Summary Background Difficult laryngoscopy and tracheal intubation are occasionally encountered in children with congenital anomalies or micrognathia. However, no study has elucidated anatomical etiology in relation to craniofacial development. Methods Two hundred ten patients aged 8 months-18 years were analyzed. We analyzed the lateral cephalograms of: (i) eight patients in whom laryngoscopy was anticipated as difficult before anesthesia and who were unable to be intubated by direct laryngoscopy and needed fiberoptic bronchoscopy (group A); (ii) 11 patients in whom laryngoscopy was anticipated as difficult before anesthesia but who were able to be intubated by direct laryngoscopy (group B); and (iii) 191 patients in whom laryngoscopy was anticipated as easy before anesthesia and was actually found to be easy (group C). Eight cephalometric parameters were measured and age-parameter relationships were plotted. Logistic regression analysis was performed to characterize group A children for each of the cephalometric variables. Results Apparently insufficient growth of the mandible was observed in the group A children. Furthermore, the group A children of aged <4 years had undeveloped maxilla, longer mandibular plane-hyoid distances (≥1.3 cm), and deeper depth of the oropharynx; those of aged ≥4 years showed increased inclination of the mandible (sella-nasion plane to mandibular plane angle of ≥46.5°). Conclusions Difficult laryngoscopy and tracheal intubation are expected in children aged <4 years with lower-positioned hyoid bone caused by caudal larynx as well as undeveloped maxilla and mandible, and in those aged ≥4 years with increased inclination of the mandible as well as undeveloped mandible.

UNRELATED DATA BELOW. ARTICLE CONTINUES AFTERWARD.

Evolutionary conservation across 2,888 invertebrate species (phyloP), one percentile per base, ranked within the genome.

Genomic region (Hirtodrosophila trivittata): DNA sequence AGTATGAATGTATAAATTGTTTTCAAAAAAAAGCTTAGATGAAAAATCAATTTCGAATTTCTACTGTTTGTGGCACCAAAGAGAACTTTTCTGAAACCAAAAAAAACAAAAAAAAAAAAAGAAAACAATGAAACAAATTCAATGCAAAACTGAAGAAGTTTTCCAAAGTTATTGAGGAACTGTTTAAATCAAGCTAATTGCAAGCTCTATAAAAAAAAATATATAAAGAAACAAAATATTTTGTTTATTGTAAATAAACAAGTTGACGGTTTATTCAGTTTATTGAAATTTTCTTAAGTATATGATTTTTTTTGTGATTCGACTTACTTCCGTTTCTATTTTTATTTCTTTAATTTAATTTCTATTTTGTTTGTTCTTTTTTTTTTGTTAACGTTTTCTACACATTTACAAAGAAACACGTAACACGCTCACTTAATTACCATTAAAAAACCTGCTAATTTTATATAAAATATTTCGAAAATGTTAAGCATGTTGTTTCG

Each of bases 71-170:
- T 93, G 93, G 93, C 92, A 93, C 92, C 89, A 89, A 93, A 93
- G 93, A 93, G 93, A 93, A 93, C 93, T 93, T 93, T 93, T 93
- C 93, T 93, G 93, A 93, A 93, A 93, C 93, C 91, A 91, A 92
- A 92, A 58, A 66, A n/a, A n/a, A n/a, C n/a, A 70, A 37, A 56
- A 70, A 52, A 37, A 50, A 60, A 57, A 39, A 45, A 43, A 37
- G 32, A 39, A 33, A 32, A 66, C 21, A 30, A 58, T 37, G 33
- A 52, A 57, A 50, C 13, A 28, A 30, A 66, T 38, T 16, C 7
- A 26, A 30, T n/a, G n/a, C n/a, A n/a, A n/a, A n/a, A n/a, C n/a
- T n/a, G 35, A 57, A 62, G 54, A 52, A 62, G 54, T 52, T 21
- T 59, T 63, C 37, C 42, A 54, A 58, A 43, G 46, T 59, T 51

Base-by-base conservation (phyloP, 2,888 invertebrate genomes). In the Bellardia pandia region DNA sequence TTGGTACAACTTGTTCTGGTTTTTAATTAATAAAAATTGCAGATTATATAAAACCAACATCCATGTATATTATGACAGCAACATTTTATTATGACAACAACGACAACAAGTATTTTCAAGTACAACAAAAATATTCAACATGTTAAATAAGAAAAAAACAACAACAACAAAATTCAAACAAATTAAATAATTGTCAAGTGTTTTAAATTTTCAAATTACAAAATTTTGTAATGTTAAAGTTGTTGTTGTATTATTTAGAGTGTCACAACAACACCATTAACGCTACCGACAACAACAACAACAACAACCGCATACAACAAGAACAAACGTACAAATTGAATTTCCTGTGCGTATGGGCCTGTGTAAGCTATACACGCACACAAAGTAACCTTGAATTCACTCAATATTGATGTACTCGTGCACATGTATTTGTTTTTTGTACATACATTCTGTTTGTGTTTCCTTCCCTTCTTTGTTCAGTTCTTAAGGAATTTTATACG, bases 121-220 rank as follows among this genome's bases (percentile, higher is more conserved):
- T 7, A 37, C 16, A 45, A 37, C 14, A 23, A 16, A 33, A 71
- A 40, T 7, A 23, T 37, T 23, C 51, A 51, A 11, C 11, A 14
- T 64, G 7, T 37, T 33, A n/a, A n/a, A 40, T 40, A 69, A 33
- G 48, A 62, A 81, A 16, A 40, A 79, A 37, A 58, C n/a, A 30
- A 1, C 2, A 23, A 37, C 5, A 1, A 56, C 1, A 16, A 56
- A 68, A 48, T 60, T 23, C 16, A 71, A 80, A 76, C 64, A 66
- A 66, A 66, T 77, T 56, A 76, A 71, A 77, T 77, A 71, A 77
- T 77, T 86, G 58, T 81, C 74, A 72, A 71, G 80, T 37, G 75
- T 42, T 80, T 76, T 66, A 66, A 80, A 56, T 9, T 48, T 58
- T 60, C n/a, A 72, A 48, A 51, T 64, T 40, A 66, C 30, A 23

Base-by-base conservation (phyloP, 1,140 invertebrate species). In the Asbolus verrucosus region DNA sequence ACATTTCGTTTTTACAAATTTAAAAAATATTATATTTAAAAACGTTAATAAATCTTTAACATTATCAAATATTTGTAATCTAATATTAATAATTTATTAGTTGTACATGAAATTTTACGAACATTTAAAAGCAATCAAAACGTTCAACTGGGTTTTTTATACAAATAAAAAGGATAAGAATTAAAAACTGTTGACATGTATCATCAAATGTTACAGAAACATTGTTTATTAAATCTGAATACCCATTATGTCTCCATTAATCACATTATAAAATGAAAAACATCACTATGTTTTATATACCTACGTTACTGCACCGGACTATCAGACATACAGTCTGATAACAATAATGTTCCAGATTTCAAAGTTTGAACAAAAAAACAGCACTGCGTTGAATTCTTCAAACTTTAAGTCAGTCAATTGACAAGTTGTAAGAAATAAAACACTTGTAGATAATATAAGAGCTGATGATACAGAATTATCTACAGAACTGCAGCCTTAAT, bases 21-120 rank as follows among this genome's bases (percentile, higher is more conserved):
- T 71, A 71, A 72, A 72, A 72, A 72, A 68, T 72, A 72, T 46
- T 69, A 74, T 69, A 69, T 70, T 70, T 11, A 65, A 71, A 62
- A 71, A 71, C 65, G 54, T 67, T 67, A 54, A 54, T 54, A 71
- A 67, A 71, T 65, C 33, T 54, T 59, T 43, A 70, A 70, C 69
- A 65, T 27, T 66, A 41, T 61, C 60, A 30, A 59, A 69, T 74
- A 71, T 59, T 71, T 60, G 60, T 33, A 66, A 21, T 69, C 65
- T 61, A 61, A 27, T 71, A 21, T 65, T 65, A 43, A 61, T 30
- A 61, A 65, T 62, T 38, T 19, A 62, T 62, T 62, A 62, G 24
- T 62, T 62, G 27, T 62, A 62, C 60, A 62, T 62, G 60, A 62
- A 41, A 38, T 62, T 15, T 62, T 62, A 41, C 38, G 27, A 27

- cleft lip and palate
- general anesthesia
ASJC Scopus subject areas
- Pediatrics, Perinatology, and Child Health
- Anesthesiology and Pain Medicine